In her first Robischon Gallery solo exhibition, “Lead Heavy Feather Light,” Texas artist Marcelyn McNeil presents new paintings that balance both the considered with the serendipitous as elements compete against and flow together across the canvas plane. McNeil’s dynamic paintings take form slowly and individually, with a painting process that emphasizes a sense of flatness, as it considers the sculptural in form. Intuitively, the artist finds harmony and clarity between the two through color, as both shape and color unfold in a process of discovery. McNeil often composes utilizing cut-outs and many modes of paint applications - layered, poured and sprayed; bold brushwork, and watery washes of color – all in service to the artist’s idiomatic abstraction. She states “My work is both formal and idiosyncratic. I identify simple clear forms that embody assertiveness, a kind of peculiarity and vulnerability at once. The masses I describe have a way of being both flat and dimensional and I have often thought about sculpture while I paint with the works often a hybrid of structure, architecture, and human anatomy. The process involves taping and pouring and is both controlled and intuitive as I work on the canvas horizontally on the floor as much as on the wall.”
In building on these conceptual concerns, an evolution takes place in the current work of “Lead Heavy Feather Light” – a more meditative and personal response to the fast-paced, chaotic age. As the shift translates to her work, the signature bold forms of McNeil’s compositions share the stage with softer edges and quieter passage ways, which invite the viewer to contemplate and investigate further. Compositional components, such as the two, subtle iridescent gold elements of Yellow Gold Gray give illusory dimension to the diffusely-painted gradation of gray pigments; and in Orange on Pink, the eye-catching orange half circle gives way to the textural wash of its counterpart, the painted pink form located beneath. McNeil considers, “The times we live in have caused me to re-evaluate what’s meaningful to my studio practice. In previous bodies of work, I have been more concerned with animating inanimate form in an off-kilter manner. While this is still of interest, it has become important that the new paintings translate more quietly. Through manipulating materials in a more nuanced way, a lush conversation unfolds between soft and hard form. There are occasions in the work when foreground and background bleed together and blurred surfaces slow down seeing. Working in oils, a confluence of pouring, spraying, gradating and blurring paint combine to encourage a more contemplative meditative experience. As I try to find a kind of soulfulness in inanimate form - intuition, risk, and play inform a rigorous process.”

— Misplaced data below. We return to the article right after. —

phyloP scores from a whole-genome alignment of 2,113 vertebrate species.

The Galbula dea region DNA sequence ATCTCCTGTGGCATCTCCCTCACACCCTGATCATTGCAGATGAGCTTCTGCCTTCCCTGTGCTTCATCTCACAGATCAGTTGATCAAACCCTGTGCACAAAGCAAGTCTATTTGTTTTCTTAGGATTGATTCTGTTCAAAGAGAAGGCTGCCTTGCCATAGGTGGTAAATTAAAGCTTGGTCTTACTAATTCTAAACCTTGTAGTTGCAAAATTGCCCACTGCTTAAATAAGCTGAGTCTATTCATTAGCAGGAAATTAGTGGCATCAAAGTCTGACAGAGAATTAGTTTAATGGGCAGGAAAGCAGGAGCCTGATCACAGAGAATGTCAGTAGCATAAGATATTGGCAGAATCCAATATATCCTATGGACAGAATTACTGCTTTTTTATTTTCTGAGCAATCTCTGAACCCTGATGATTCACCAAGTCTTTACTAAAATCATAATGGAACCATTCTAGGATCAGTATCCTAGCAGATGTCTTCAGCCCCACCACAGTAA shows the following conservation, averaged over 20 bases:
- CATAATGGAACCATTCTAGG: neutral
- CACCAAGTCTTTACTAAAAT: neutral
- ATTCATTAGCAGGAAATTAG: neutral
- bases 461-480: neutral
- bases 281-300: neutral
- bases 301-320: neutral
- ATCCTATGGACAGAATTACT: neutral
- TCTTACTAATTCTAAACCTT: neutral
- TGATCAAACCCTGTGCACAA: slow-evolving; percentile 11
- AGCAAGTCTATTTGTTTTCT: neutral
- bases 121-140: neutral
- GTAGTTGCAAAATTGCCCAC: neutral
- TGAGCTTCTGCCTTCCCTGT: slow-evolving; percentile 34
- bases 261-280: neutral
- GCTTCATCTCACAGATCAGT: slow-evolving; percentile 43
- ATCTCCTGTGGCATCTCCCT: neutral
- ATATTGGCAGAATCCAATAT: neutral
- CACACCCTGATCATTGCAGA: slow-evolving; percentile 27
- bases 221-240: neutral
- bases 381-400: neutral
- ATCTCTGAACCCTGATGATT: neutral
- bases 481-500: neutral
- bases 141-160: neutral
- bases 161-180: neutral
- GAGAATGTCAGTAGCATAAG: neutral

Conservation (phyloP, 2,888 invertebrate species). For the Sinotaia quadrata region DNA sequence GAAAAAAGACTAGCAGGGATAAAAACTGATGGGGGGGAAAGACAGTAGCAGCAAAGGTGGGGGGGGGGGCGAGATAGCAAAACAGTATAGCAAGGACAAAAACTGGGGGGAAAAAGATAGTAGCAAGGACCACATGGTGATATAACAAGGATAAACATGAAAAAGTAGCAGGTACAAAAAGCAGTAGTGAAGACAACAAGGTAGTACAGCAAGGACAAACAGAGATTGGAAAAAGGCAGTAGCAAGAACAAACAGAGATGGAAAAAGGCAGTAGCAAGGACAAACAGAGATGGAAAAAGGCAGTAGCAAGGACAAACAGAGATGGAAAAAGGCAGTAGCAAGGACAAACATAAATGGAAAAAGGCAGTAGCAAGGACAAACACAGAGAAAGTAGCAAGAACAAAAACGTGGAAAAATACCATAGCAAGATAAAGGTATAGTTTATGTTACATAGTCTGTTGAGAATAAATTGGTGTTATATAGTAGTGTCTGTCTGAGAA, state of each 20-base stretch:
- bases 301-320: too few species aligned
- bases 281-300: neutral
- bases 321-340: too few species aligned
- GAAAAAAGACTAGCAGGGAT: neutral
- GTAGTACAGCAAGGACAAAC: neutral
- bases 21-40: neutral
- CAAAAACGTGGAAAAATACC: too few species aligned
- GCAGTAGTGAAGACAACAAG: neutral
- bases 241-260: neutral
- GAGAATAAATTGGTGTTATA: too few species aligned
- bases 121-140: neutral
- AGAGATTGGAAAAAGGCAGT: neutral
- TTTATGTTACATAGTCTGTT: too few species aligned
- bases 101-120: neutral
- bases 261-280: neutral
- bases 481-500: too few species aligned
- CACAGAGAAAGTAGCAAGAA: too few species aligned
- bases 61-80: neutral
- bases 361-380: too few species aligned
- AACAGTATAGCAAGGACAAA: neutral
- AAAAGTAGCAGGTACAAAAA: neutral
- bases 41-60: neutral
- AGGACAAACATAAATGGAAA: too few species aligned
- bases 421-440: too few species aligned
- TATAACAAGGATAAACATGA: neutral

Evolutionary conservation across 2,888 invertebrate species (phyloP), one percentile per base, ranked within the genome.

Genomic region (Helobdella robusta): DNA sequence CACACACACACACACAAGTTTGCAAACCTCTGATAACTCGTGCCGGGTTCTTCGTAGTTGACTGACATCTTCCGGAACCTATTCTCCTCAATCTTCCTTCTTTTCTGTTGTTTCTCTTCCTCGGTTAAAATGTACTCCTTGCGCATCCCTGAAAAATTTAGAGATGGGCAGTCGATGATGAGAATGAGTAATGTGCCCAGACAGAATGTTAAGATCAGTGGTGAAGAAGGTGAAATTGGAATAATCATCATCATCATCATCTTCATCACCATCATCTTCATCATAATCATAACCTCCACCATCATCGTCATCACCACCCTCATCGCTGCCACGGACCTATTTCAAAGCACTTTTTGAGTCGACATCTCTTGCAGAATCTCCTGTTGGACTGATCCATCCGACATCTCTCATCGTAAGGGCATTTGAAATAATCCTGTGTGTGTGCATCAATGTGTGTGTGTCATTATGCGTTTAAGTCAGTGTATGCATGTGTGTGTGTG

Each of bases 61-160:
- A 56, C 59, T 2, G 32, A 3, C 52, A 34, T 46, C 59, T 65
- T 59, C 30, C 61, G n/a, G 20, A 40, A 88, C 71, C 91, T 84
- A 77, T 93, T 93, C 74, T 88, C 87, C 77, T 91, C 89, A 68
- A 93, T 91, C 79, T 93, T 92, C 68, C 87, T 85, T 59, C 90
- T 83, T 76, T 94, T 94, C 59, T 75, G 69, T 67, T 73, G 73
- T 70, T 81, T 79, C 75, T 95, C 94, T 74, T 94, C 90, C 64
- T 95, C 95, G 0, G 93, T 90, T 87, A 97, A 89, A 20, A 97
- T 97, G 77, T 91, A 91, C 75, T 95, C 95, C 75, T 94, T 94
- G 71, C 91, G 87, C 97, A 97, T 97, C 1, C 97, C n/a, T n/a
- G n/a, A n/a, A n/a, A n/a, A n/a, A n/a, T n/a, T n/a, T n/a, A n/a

Marcelyn McNeil has an MFA from University of Illinois at Chicago and a BFA from Pacific Northwest College of Art, Portland, OR. A recent recipient of A Zeta Orionis Fellowship, a Vermont Studio Center Residency, a 100 W Corsicana Residency, Corsicana, TX as well as a Milton and Sally Avery Fellow at MacDowell Colony, Petersbourough, NH. Additionally, McNeil has been a Sharps- Walentas Studio Program Fellow, Visual Artist of the Year, Decorative Arts Center, Houston, TX and a Hunting Art Prize finalist multiple times, awarded a CAAP Grant, The City of Chicago, Department of Cultural Affairs, a fellowship from The University of Illinois at Chicago, Chicago, IL, and the Purchase Award, The Portland Art Museum, Portland, OR as well as being a repeat artist in New American Paintings (Western Edition).